Brenton Wood

Photo by Carl Booth

The 2022 Cherry Festival Parade's Grand Marshal Brenton Wood is escorted in the parade.


For the Record Gazette

The 102nd annual Beaumont Cherry Festival was back in full force, now that restrictions for open space activities have been lifted, with four days of entertainment, fun and food at Stewart Park June 2-5.

The multi-day celebration included live entertainment with purchase of admission, rides, a tasty selection of foods, vendor booths, games and a beer garden.

The Arc of Riverside County

Photo by Carl Booth

The Arc of Riverside County, which provides resources and activities to individuals with special needs, with their entry in the 2022 Cherry Festival Parade.

Attendees were treated to a diverse line-up of performing acts, from a magician, to soul, Latin and rock bands and the legendary performer Brenton Wood.


Photo by Carl Booth

The American Cowgirls Drill Team was among the equestrian entries for the 2022 Cherry Festival Parade.

The winner of the festival’s first Battle of the Bands was Oddity. The rock group performed a mixture of original compositions and covers.

Melanie Reynolds, bassist and lead singer for Oddity, said that the band was excited to be performing at the Cherry Festival.

“It wasn’t like a traditional Battle of the Bands,” said Reynolds. “We had to mail a video of one song during a live video performance. Later, they emailed us and told us that we won the contest. I was pretty surprised.

“We haven’t won anything before.”

Reynolds said that her uncle told her about the contest and suggested that the band enter.

“I think the crowd enjoyed us,” said Reynolds. “We got a lot of new followers during the festival. It seemed like everyone liked our music.”


Photo by Paul Prado

Bassist Melanie Reynolds and drummer Justin Strickland, from the band The Oddity, belt out tunes on the Cherry Festival stage.

The Cherry Festival was the band’s first festival performance.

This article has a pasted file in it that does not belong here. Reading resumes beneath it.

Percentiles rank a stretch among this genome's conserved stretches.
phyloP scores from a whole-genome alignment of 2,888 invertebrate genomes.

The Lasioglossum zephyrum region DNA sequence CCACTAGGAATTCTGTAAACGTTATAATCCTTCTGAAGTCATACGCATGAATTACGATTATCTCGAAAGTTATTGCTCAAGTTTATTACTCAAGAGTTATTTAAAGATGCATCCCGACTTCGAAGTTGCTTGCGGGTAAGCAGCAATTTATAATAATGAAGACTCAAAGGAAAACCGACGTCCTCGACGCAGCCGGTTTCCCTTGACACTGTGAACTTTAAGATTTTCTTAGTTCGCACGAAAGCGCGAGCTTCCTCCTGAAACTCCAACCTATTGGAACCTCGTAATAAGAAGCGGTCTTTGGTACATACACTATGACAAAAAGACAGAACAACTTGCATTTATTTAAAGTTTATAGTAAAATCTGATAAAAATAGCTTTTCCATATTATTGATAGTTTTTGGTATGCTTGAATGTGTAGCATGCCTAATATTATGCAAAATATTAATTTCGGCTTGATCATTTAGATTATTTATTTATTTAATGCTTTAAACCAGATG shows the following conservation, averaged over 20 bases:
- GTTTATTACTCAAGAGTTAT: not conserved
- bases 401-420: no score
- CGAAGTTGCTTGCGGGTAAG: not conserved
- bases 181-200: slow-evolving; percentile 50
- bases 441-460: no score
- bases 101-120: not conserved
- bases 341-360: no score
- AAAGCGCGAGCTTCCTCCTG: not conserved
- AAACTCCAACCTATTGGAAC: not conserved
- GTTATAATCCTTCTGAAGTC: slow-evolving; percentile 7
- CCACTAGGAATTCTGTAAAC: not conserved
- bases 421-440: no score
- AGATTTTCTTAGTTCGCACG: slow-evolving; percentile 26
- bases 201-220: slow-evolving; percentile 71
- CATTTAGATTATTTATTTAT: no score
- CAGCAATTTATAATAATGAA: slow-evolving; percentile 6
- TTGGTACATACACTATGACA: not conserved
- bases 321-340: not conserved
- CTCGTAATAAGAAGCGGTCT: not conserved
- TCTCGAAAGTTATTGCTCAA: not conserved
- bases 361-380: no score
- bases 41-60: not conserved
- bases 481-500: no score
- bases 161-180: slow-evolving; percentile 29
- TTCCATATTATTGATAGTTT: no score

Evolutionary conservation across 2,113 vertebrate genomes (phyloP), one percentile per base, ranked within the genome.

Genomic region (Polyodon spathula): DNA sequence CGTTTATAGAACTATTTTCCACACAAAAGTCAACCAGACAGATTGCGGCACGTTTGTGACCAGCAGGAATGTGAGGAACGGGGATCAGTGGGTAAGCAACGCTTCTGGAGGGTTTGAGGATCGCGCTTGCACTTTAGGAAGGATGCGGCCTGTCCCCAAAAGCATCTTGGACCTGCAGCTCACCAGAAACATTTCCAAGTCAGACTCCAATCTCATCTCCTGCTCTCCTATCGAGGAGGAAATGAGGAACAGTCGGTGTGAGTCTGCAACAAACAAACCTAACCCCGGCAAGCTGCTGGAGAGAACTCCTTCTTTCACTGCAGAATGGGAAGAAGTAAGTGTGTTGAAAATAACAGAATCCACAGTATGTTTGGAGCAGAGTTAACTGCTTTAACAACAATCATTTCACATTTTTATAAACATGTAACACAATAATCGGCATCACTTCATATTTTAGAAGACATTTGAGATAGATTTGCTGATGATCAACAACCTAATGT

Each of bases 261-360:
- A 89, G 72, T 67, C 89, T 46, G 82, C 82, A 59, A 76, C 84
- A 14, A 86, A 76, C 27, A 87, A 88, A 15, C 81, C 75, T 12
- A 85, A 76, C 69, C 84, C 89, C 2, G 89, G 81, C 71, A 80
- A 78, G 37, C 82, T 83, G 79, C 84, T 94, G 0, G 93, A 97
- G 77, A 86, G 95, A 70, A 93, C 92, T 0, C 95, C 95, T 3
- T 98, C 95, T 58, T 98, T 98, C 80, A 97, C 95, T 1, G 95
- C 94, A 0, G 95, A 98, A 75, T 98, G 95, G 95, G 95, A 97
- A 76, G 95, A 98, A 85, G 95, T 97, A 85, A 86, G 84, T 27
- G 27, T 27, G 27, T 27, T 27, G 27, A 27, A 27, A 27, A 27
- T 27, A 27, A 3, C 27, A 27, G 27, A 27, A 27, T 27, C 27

“It was a really cool experience,” Reynolds said. “It’s totally cool playing with an excellent sound system.”

Buzz Dopf, the president of the Cherry Festival, was very happy with the turnout for the event.

“So far, the festival has been going great,” said Dopf. “We’ve had good crowds on Thursday and Friday night. Everyone is having a lot of fun.”

After the two-year absence, Dopf felt that the festival was what the community needed.

“I think that everyone wanted to get out and do something,” said Dopf. “Thursday night, when we opened the doors, they were ready to come in. It was the biggest Thursday night that we’ve ever had.”

Dopf has been in charge of the festival for 33 years, and this year will be his last.

“We’ve been gone for two years, and now we are two years older,” said Dopf with a laugh. “This is getting harder.”

Dopf commented that the Cherry Festival contributes funds for scholarships.

“We pay community groups to do the parking,” said Dopf. “We work with other non-profit groups to work the gates.

“The Cherry Festival Association pays for the entire Cherry Festival Parade.

Beaumont Library

Photo by Carl Booth

Volunteers and staff of the Beaumont Public Library promote their summer reading camp via the Cherry Festival Parade.

“It costs a lot of money to run the Cherry Festival, and we do our best to give back to the community we serve through scholarships and working with service clubs.”

This year, the Nava Sausage Company brought in cherry-infused sausages to sell.

Alexis Nava, the owner of the company, thought the cherry sausage would be a delicious addition to try.

“This cherry sausage was especially made for Beaumont residents and the festival,” said Nava. “We made it with a blend of pork, spices and infused cherries. It’s really delicious.”

The idea of the cherry sausage came from a family friend.

“Thursday and Friday nights were really good for us,” said Nava. “There are definitely a lot of happy people here having a good time. Why not enjoy the good food, too?”

You could see the smiles on festival goers, as they went from the food vendor area to the carnival.

Trying a potato swirl on a stick was Beaumont resident Felicia Young.

potato swirl

Photo by Paul Prado

Cheryl Rowell (left) and Felicia Young enjoy a quesadilla and a potato swirl at the 102nd annual Cherry Festival.

Young’s friend Cheryl Rowell, who was enjoying a fresh quesadilla, said, “The festival is awesome, we’ve come here forever.”

“The food looked really good, so I had to try it,” she said. “It’s exciting to be here, since we haven’t had festival for a couple of years.

“I hope that this is a sign that things are coming back to normal around here. The pandemic didn’t take the fun out of our community.”

“I’m glad the festival is open again,” said festival attendee Matthew Beard. “It’s been so long since I’ve been here. I grew up in this area.”

Beard came to enjoy a fun day with his girlfriend Emily Marzec.

Banning Boy Scout Troop 322 picked up trash at the festival.


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